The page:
NC Department of Information Technology pauses Istation implementation in order to review contract award

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The North Carolina Department of Information Technology (DIT) has granted Amplify’s Motion to Stay the Istation contract pending administrative review of the process the Department of Public Instruction followed in awarding it.

After Superintendent Mark Johnson denied Amplify’s official protest of his decision to award the K-3 reading assessment contract to computer-based Istation, Amplify appealed the denial to DIT. With the school year set to begin, Amplify also requested the contract itself be paused while the matter is considered. DIT has granted that motion and Istation implementation now appears to be on hold.

In a statement, Amplify CEO Larry Berger said, “We learned today our motion to stay the K-3 reading assessment contract award to Istation has been granted by the NC Department of Information Technology (DIT). This decision means that Istation must halt its implementation while the proceeding is pending with DIT. We look forward to working with NC Department of Public Instruction (DPI) and DIT to ensure that all educators in the state have the critical opportunity to understand their students’ reading development at the beginning of the school year, just as they have in the past.”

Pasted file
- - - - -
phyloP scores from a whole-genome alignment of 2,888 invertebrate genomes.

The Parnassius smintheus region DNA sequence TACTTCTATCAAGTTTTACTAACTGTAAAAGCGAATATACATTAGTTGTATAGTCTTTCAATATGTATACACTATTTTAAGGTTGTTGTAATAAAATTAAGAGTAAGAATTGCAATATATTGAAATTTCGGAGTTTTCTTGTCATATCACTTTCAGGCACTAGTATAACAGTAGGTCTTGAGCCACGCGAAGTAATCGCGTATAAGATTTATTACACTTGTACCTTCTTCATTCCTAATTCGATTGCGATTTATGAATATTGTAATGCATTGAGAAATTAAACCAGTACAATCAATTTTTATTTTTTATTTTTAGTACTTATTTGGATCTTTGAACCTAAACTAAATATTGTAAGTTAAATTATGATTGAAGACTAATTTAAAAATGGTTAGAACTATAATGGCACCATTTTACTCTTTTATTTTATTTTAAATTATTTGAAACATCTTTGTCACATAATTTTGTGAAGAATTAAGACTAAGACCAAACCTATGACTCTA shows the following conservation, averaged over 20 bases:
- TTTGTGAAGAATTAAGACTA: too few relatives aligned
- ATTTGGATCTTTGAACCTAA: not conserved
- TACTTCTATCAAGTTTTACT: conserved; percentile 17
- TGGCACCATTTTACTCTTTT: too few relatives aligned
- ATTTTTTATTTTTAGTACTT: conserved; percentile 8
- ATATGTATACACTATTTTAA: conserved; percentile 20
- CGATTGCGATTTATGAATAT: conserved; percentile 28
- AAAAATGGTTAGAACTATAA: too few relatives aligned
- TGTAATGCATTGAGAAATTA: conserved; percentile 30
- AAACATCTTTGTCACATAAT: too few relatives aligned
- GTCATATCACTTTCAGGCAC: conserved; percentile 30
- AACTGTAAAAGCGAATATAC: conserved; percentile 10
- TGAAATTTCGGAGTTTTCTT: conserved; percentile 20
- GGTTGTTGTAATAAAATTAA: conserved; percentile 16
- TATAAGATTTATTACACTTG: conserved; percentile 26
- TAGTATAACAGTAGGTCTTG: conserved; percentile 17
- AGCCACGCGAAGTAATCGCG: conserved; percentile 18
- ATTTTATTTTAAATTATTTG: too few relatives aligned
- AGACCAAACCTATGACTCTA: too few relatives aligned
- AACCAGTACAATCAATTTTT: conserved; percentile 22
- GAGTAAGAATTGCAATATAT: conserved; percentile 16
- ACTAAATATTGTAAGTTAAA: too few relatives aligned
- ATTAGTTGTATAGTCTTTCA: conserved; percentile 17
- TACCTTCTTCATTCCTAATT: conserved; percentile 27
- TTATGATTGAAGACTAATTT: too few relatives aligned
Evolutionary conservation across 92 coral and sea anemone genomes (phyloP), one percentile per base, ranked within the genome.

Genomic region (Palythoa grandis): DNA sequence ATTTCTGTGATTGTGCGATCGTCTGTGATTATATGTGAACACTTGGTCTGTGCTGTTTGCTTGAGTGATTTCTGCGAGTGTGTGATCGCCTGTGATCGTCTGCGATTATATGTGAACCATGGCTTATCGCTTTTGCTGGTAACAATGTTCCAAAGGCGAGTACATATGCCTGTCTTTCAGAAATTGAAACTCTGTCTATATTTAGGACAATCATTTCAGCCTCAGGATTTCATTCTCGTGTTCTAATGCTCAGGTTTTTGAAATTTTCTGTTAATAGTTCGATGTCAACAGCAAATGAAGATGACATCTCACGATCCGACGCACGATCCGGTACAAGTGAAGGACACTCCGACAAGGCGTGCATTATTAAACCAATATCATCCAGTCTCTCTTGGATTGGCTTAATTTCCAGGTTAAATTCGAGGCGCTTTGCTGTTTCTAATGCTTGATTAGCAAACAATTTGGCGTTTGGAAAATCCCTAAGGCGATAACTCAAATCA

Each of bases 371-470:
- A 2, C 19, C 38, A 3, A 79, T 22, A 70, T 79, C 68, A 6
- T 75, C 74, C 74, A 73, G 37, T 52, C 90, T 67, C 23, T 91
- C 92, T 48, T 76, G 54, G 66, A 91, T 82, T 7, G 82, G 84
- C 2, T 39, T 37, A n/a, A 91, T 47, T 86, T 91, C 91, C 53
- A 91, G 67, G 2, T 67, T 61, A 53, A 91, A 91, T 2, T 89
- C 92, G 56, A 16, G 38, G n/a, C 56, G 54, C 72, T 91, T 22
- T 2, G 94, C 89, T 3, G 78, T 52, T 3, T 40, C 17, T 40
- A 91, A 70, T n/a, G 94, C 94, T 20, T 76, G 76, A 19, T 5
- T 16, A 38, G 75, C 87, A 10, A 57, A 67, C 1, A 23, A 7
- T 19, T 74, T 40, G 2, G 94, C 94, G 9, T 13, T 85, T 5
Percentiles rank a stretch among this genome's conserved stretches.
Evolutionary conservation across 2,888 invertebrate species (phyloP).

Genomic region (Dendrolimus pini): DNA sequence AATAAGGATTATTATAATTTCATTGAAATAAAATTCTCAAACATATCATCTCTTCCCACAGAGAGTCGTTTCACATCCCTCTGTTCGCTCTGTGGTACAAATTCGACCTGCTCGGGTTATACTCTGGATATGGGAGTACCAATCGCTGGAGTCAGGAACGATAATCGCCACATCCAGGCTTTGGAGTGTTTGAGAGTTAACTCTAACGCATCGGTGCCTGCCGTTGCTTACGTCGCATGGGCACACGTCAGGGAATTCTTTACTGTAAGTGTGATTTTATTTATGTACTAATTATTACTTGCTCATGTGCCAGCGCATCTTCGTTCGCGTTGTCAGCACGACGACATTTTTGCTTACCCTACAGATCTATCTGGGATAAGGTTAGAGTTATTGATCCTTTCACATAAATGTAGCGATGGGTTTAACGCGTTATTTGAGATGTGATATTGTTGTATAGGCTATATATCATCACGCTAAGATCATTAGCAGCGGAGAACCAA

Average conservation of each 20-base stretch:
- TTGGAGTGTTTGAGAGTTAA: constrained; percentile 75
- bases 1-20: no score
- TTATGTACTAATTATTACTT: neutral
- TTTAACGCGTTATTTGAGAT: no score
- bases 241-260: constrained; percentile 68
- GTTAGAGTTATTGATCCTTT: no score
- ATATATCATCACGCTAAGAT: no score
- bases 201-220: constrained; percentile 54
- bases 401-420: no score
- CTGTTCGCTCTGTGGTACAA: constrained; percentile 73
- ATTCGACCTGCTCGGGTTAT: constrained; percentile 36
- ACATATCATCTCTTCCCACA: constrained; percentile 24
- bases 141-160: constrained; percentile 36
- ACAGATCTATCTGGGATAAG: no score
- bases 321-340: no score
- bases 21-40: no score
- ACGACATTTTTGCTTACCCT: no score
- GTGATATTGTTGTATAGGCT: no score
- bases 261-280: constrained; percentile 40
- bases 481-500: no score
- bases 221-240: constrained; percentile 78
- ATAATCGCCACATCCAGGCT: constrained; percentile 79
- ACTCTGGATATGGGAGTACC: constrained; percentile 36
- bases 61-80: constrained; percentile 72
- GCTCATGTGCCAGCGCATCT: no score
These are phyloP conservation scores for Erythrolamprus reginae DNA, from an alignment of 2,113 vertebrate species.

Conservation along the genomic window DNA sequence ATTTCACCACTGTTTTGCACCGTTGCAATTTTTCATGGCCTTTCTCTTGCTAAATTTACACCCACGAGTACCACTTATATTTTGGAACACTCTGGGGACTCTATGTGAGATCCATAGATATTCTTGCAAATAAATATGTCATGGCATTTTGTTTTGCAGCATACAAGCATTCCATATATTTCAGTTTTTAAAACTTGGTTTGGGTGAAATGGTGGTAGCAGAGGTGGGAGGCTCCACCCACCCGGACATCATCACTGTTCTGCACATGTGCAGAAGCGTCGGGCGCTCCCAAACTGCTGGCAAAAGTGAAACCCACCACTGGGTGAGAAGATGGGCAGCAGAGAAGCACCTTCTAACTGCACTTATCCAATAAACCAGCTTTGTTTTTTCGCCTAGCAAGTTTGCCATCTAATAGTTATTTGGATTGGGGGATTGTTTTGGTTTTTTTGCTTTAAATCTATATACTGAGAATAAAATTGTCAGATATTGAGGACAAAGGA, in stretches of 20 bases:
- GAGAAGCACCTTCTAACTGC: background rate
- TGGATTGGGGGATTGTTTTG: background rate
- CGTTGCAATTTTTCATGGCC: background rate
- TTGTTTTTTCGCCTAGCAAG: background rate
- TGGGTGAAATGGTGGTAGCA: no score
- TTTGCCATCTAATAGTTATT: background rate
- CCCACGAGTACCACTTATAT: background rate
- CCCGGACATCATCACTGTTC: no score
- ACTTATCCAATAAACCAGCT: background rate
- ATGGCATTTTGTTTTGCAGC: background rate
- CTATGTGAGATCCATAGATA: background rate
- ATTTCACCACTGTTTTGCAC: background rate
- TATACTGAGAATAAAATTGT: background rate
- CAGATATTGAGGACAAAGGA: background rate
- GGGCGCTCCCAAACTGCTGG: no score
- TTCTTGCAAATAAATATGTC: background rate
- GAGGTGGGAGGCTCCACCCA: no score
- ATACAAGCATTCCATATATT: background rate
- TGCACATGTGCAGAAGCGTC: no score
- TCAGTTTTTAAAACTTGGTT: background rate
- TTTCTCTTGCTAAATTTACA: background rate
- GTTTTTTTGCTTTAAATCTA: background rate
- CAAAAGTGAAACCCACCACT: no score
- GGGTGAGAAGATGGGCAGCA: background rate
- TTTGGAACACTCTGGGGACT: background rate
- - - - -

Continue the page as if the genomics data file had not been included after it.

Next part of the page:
Amplify now has 30 days to prepare Prehearing Statements, and a Prehearing Scheduling Conference is set to take place at DIT on October 8.

You can read DIT’s motion below:



DIT-Motion-to-Stay

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1 thought on “NC Department of Information Technology pauses Istation implementation in order to review contract award

  1. I am very glad to hear of this decision. When I first heard about the program at a recent Board of Education meeting in New Hanover County, I was very concerned. I believe school systems and Educators need to have the opportunity to be convinced that this product is going to well serve their children. I have concerns that children who have variant dialects will be poorly rated by the AI system. We all know that Alexa does not interpret southern accents or Ebonics with the same accuracy as a more neutral accents. I also happen to believe that teaching is not just about grading but about the interaction that happens between the student and the instructor. I do not see how this can be accomplished with a software program. I am glad that Educators have an opportunity to evaluate the product and give feedback before it is implemented.

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